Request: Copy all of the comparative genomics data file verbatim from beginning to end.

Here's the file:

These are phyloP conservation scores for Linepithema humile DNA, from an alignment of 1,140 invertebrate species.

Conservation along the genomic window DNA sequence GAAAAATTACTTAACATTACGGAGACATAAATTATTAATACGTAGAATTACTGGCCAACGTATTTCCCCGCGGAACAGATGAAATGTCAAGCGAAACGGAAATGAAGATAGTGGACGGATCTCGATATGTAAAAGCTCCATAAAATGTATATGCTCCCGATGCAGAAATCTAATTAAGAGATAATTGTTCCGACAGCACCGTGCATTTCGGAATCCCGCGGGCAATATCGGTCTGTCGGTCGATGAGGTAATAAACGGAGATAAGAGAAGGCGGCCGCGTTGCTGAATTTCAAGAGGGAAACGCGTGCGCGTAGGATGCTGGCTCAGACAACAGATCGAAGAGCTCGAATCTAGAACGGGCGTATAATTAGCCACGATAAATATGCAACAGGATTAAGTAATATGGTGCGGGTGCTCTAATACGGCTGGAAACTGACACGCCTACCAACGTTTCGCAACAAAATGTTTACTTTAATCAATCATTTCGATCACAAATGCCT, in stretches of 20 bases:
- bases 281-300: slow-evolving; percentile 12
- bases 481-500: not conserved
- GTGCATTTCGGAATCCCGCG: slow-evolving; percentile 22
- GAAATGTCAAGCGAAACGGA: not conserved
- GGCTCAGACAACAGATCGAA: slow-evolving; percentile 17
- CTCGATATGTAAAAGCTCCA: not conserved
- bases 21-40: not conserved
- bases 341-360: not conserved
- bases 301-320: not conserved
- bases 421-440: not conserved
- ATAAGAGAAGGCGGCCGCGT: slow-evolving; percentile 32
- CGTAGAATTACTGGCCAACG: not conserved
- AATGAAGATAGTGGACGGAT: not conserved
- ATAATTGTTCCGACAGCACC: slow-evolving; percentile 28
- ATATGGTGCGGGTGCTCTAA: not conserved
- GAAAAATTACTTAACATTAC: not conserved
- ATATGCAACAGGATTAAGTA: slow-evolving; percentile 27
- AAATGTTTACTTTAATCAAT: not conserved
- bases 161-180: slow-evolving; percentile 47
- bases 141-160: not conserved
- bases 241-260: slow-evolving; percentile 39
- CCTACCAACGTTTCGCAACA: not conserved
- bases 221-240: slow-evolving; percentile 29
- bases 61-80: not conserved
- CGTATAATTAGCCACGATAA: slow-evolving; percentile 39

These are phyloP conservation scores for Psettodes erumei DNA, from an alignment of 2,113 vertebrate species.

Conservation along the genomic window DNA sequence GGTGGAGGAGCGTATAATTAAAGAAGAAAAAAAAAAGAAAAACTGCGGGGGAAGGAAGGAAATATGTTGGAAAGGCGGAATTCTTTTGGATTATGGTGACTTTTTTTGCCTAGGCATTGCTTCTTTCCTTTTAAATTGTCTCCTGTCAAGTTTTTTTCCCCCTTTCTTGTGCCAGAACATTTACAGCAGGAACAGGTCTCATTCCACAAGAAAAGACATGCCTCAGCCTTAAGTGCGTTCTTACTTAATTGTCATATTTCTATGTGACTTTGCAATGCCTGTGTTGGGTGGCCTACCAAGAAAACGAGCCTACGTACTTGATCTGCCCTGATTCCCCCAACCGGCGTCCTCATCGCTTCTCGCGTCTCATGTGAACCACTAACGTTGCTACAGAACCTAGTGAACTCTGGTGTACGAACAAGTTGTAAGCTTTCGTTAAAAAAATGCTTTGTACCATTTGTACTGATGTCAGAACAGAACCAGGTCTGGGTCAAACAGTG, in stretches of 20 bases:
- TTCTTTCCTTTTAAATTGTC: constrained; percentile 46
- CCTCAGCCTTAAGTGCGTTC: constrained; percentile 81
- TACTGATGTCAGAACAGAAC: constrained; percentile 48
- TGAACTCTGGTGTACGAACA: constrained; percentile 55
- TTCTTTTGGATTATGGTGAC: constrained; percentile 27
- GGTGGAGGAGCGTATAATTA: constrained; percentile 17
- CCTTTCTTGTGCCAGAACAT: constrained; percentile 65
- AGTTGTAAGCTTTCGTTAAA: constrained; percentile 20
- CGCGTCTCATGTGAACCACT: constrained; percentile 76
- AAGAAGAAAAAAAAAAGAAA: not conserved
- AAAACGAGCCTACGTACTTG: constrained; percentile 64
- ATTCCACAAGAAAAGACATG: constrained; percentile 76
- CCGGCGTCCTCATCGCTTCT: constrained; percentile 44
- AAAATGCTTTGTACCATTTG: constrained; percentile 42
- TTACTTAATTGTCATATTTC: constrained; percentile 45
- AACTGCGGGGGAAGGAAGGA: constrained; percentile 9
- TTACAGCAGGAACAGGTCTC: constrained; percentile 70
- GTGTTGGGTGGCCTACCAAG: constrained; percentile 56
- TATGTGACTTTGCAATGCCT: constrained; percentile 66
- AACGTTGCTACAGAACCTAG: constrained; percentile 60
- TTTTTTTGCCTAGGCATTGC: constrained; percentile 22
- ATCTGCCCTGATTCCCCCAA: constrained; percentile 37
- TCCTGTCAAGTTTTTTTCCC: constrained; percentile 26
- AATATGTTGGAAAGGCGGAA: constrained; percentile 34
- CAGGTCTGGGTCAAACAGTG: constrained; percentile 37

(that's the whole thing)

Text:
These are phyloP conservation scores for Linepithema humile DNA, from an alignment of 1,140 invertebrate species.

Conservation along the genomic window DNA sequence GAAAAATTACTTAACATTACGGAGACATAAATTATTAATACGTAGAATTACTGGCCAACGTATTTCCCCGCGGAACAGATGAAATGTCAAGCGAAACGGAAATGAAGATAGTGGACGGATCTCGATATGTAAAAGCTCCATAAAATGTATATGCTCCCGATGCAGAAATCTAATTAAGAGATAATTGTTCCGACAGCACCGTGCATTTCGGAATCCCGCGGGCAATATCGGTCTGTCGGTCGATGAGGTAATAAACGGAGATAAGAGAAGGCGGCCGCGTTGCTGAATTTCAAGAGGGAAACGCGTGCGCGTAGGATGCTGGCTCAGACAACAGATCGAAGAGCTCGAATCTAGAACGGGCGTATAATTAGCCACGATAAATATGCAACAGGATTAAGTAATATGGTGCGGGTGCTCTAATACGGCTGGAAACTGACACGCCTACCAACGTTTCGCAACAAAATGTTTACTTTAATCAATCATTTCGATCACAAATGCCT, in stretches of 20 bases:
- bases 281-300: slow-evolving; percentile 12
- bases 481-500: not conserved
- GTGCATTTCGGAATCCCGCG: slow-evolving; percentile 22
- GAAATGTCAAGCGAAACGGA: not conserved
- GGCTCAGACAACAGATCGAA: slow-evolving; percentile 17
- CTCGATATGTAAAAGCTCCA: not conserved
- bases 21-40: not conserved
- bases 341-360: not conserved
- bases 301-320: not conserved
- bases 421-440: not conserved
- ATAAGAGAAGGCGGCCGCGT: slow-evolving; percentile 32
- CGTAGAATTACTGGCCAACG: not conserved
- AATGAAGATAGTGGACGGAT: not conserved
- ATAATTGTTCCGACAGCACC: slow-evolving; percentile 28
- ATATGGTGCGGGTGCTCTAA: not conserved
- GAAAAATTACTTAACATTAC: not conserved
- ATATGCAACAGGATTAAGTA: slow-evolving; percentile 27
- AAATGTTTACTTTAATCAAT: not conserved
- bases 161-180: slow-evolving; percentile 47
- bases 141-160: not conserved
- bases 241-260: slow-evolving; percentile 39
- CCTACCAACGTTTCGCAACA: not conserved
- bases 221-240: slow-evolving; percentile 29
- bases 61-80: not conserved
- CGTATAATTAGCCACGATAA: slow-evolving; percentile 39

These are phyloP conservation scores for Psettodes erumei DNA, from an alignment of 2,113 vertebrate species.

Conservation along the genomic window DNA sequence GGTGGAGGAGCGTATAATTAAAGAAGAAAAAAAAAAGAAAAACTGCGGGGGAAGGAAGGAAATATGTTGGAAAGGCGGAATTCTTTTGGATTATGGTGACTTTTTTTGCCTAGGCATTGCTTCTTTCCTTTTAAATTGTCTCCTGTCAAGTTTTTTTCCCCCTTTCTTGTGCCAGAACATTTACAGCAGGAACAGGTCTCATTCCACAAGAAAAGACATGCCTCAGCCTTAAGTGCGTTCTTACTTAATTGTCATATTTCTATGTGACTTTGCAATGCCTGTGTTGGGTGGCCTACCAAGAAAACGAGCCTACGTACTTGATCTGCCCTGATTCCCCCAACCGGCGTCCTCATCGCTTCTCGCGTCTCATGTGAACCACTAACGTTGCTACAGAACCTAGTGAACTCTGGTGTACGAACAAGTTGTAAGCTTTCGTTAAAAAAATGCTTTGTACCATTTGTACTGATGTCAGAACAGAACCAGGTCTGGGTCAAACAGTG, in stretches of 20 bases:
- TTCTTTCCTTTTAAATTGTC: constrained; percentile 46
- CCTCAGCCTTAAGTGCGTTC: constrained; percentile 81
- TACTGATGTCAGAACAGAAC: constrained; percentile 48
- TGAACTCTGGTGTACGAACA: constrained; percentile 55
- TTCTTTTGGATTATGGTGAC: constrained; percentile 27
- GGTGGAGGAGCGTATAATTA: constrained; percentile 17
- CCTTTCTTGTGCCAGAACAT: constrained; percentile 65
- AGTTGTAAGCTTTCGTTAAA: constrained; percentile 20
- CGCGTCTCATGTGAACCACT: constrained; percentile 76
- AAGAAGAAAAAAAAAAGAAA: not conserved
- AAAACGAGCCTACGTACTTG: constrained; percentile 64
- ATTCCACAAGAAAAGACATG: constrained; percentile 76
- CCGGCGTCCTCATCGCTTCT: constrained; percentile 44
- AAAATGCTTTGTACCATTTG: constrained; percentile 42
- TTACTTAATTGTCATATTTC: constrained; percentile 45
- AACTGCGGGGGAAGGAAGGA: constrained; percentile 9
- TTACAGCAGGAACAGGTCTC: constrained; percentile 70
- GTGTTGGGTGGCCTACCAAG: constrained; percentile 56
- TATGTGACTTTGCAATGCCT: constrained; percentile 66
- AACGTTGCTACAGAACCTAG: constrained; percentile 60
- TTTTTTTGCCTAGGCATTGC: constrained; percentile 22
- ATCTGCCCTGATTCCCCCAA: constrained; percentile 37
- TCCTGTCAAGTTTTTTTCCC: constrained; percentile 26
- AATATGTTGGAAAGGCGGAA: constrained; percentile 34
- CAGGTCTGGGTCAAACAGTG: constrained; percentile 37